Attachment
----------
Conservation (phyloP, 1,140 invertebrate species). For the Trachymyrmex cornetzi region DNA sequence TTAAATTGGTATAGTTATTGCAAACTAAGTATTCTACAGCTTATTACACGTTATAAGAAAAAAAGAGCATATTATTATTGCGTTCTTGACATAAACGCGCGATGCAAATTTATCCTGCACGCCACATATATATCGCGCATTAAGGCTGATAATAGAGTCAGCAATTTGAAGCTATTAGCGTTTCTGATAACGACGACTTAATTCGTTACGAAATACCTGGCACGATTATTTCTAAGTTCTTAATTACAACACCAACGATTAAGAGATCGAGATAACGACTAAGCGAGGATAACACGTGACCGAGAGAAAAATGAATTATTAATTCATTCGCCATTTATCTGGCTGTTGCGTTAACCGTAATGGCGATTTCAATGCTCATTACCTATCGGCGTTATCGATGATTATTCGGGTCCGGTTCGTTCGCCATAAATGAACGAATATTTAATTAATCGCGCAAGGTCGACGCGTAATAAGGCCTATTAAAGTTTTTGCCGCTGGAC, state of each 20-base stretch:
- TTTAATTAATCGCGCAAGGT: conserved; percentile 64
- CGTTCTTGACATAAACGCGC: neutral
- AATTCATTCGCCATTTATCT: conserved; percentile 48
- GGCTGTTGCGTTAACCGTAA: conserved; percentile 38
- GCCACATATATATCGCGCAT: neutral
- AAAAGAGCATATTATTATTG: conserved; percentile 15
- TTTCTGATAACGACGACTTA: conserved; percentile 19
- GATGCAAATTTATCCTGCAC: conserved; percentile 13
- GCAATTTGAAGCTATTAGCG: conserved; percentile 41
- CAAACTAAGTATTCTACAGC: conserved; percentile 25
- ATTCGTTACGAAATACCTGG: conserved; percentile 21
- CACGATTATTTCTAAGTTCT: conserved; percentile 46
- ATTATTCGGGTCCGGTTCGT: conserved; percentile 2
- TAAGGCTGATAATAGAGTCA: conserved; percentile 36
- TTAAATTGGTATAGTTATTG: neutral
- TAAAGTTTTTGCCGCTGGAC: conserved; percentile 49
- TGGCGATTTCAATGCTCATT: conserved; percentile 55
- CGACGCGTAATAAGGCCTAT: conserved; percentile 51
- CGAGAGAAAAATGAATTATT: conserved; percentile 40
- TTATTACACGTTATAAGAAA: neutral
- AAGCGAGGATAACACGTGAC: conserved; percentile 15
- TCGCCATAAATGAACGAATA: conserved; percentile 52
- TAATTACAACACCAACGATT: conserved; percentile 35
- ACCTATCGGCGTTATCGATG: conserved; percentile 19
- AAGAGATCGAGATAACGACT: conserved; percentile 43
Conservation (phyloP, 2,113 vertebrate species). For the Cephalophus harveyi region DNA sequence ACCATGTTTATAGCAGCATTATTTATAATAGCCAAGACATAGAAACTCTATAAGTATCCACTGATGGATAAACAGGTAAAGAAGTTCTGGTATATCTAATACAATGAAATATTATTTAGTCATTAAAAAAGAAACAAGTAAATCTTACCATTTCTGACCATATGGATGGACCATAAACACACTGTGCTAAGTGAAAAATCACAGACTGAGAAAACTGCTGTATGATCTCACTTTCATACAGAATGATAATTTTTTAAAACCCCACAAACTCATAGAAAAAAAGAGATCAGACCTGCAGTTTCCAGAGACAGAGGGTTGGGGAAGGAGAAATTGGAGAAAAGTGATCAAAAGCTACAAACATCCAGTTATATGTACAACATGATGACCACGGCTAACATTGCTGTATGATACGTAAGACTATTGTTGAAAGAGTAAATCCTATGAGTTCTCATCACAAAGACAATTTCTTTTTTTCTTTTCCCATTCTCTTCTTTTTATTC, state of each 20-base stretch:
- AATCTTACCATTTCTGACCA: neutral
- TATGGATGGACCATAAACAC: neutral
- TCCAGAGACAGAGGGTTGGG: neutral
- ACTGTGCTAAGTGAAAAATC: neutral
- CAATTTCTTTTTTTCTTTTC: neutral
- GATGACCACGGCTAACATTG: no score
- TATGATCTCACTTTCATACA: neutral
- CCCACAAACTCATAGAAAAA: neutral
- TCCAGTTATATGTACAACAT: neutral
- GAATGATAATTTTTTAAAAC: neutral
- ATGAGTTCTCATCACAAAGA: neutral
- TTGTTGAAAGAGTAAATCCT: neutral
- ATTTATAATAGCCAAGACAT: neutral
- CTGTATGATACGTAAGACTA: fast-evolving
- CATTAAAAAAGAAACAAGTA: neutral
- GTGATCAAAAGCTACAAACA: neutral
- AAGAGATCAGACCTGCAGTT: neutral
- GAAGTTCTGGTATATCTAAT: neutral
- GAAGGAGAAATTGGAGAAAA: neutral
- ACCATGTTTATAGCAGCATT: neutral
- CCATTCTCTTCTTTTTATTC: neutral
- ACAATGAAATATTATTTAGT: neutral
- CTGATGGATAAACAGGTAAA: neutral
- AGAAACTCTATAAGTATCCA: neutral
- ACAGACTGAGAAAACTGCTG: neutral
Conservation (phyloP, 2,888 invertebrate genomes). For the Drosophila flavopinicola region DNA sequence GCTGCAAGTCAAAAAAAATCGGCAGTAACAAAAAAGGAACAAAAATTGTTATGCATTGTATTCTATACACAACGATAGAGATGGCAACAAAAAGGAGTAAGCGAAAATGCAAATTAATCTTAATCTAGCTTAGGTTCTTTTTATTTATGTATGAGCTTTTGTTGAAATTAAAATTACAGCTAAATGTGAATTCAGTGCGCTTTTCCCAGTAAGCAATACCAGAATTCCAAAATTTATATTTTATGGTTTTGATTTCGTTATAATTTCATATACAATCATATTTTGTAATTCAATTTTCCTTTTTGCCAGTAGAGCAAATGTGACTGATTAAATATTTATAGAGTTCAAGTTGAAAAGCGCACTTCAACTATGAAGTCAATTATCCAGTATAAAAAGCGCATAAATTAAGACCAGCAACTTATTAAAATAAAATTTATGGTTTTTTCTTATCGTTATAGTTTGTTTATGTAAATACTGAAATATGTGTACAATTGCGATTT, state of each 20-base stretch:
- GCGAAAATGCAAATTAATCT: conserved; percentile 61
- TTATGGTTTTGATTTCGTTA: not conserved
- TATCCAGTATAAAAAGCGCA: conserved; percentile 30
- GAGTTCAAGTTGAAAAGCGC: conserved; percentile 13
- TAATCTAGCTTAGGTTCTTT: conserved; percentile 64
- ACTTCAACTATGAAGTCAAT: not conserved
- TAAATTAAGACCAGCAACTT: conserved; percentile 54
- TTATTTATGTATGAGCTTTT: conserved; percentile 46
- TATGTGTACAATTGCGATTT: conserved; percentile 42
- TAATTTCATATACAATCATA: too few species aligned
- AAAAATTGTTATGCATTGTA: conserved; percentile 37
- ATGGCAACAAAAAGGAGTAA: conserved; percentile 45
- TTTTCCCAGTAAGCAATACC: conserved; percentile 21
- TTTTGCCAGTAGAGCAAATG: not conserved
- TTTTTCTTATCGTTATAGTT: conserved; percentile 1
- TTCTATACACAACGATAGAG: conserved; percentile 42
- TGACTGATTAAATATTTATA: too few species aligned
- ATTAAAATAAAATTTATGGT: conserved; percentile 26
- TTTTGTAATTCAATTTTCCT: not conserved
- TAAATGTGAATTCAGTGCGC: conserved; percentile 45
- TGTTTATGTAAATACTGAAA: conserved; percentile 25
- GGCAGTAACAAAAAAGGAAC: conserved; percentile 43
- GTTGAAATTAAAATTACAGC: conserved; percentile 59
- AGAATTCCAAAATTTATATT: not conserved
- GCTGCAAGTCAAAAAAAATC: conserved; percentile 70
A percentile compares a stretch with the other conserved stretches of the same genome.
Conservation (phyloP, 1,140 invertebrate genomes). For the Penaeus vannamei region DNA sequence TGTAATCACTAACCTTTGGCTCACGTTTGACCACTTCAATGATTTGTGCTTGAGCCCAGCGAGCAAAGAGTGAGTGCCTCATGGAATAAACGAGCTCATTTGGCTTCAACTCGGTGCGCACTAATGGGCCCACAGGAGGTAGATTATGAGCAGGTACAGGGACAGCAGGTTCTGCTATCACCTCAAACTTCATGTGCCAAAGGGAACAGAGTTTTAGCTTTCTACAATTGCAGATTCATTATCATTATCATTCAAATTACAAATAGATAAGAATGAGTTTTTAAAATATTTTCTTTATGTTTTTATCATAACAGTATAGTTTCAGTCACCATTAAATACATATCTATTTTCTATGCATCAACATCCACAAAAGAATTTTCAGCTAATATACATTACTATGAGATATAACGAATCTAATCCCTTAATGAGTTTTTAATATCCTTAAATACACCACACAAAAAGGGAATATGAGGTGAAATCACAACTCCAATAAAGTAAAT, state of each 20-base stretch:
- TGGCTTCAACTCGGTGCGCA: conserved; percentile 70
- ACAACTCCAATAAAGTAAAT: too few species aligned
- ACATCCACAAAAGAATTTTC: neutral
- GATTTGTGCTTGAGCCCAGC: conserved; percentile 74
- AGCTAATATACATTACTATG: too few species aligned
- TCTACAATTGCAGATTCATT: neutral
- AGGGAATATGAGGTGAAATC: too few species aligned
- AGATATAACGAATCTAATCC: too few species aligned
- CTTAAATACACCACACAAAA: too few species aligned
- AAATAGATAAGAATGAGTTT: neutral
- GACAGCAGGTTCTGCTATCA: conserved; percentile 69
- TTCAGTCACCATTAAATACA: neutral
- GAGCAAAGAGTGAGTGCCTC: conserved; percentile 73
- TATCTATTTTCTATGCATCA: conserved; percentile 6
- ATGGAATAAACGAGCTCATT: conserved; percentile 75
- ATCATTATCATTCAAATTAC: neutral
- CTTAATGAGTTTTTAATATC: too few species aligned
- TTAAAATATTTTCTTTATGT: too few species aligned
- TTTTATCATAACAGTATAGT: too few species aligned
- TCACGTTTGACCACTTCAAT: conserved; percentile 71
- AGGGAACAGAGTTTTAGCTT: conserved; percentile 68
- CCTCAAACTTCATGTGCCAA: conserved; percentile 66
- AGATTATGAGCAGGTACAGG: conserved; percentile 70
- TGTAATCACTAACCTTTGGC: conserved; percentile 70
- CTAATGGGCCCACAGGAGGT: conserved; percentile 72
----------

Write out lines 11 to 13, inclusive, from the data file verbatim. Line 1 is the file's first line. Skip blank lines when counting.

- CAAACTAAGTATTCTACAGC: conserved; percentile 25
- ATTCGTTACGAAATACCTGG: conserved; percentile 21
- CACGATTATTTCTAAGTTCT: conserved; percentile 46